Fiber-licious

by Dave on June 25, 2009

First appeared in Coastal Sussex Weekly, June 4, 2009:

By Lisa Harkins

Fiber. What’s so special about it?  EVERYTHING!

According to me (and research) fiber is good for just about everything that ails you.  A diet adequate in dietary fiber can prevent atherosclerosis, removing bad cholesterol (LDL) from our systems and increasing the good stuff (HDL). It can prevent diverticular disease (inflammation of the bowel), it helps manage blood sugars (critical for diabetics), and keeps us “regular”. (Note: the jury is still out on this nutrient decreasing risk of certain cancers, contrary to popular belief)

So does it matter what KIND of fiber we should be eating? Sort of.  Soluble fiber, (meaning the kind that forms a gel in water), found in the pulp of fruits, and in oatmeal, has been clinically proven to decrease cholesterol levels, keeping our hearts healthy. Insoluble fiber (“roughage”, or the kind that our body doesn’t break down), found in whole wheat bread and brown rice, has been shown to keep our gastrointestinal tracks in tip-top shape. Bottom (ahem, no pun intended) line…we need BOTH kinds to get the most nutritional benefit.

And does it matter how much fiber we get a day?  You bet. Women between 19-50 years old should shoot for 25g or more a day (21g daily for those 51 and older), and men between 14-50 years old, 38g a day or more (30g daily for those 51 and older). Kids should get their age plus 5g if not more.

Well, what foods are the most fiberlicious? Two hints…they are good for your heart…and they are the magical fruit…you got it – BEANS!  Beans (or legumes for you foodies) are our friends, and a cup of black beans can give you up to 19g of fiberlicious fiber. Cereals such as Fiber One and All Bran provide about 16g in a 3/4 cup serving, with a medium-sized sweet potato providing about 6g.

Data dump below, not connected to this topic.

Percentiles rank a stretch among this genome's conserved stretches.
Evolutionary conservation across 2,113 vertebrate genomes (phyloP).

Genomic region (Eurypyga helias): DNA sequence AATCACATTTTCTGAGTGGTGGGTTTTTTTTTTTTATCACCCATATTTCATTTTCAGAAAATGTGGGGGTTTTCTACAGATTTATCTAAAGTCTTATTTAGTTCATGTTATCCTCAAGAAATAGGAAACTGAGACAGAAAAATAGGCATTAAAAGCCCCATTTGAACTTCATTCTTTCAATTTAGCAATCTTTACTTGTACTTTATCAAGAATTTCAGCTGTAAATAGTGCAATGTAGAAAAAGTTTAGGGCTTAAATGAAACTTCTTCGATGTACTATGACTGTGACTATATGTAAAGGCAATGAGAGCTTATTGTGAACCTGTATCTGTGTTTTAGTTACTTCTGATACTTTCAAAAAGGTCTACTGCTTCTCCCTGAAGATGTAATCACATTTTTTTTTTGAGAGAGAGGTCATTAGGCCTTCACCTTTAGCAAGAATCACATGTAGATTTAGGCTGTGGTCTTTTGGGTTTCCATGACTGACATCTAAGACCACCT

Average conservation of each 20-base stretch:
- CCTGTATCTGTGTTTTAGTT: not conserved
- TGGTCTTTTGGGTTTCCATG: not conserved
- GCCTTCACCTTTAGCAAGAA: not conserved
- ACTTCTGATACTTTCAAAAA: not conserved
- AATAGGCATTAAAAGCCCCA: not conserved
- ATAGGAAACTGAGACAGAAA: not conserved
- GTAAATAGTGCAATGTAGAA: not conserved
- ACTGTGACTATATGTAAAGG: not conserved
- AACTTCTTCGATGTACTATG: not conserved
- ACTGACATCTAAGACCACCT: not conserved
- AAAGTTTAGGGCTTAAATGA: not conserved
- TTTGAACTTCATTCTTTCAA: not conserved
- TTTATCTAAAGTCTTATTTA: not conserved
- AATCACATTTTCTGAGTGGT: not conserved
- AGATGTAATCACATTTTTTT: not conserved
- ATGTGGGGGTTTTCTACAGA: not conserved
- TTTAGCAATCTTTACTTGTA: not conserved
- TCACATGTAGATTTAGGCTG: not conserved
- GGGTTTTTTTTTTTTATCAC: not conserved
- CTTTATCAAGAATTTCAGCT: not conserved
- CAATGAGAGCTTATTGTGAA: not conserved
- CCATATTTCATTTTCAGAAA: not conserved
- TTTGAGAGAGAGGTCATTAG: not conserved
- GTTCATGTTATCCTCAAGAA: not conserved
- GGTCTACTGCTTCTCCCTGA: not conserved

A slice of whole grain bread generally provides about 3-4g, and an apple about 3g. Don’t be fooled – that bran muffin only has about 2g – so skip it and the butter and have a whole grain English muffin with a tablespoon of peanut butter (loaded with protein and good fats) for a quick breakfast or post-workout snack. Add 8oz of calcium-rich skim milk and you have the perfect pick-me-up.

More tips to increase fiber in your diet:

o Eat the WHOLE fruit rather than the juice – juice contains virtually none of the original fiber of the fruit it was processed from.

o Shoot for 3 servings (just 3 oz, but try for more!) of whole grains every day – whole wheat pasta, whole grain bread, whole wheat couscous, brown rice, and whole grain cereals.

o Keep a container of raw, bite-sized veggies in the frig.  Munch on them while making dinner, pack a baggie up for lunch, toss in salads, or dip them into low-fat dressing as an after-school snack.

o Make a pot of chili with two kinds of beans – black and red kidney – serve with whole grain chips for a BBQ or with a green salad and whole wheat rolls for a quick dinner the entire family will enjoy.

Lisa Harkins is a clinical registered dietitian with Bayhealth Medical Centers and the owner of Ideal Nutrition and Fitness LLC (www.idealnutritionandfitness.com). You can reach her at lisa@idealnutritionandfitness.com.

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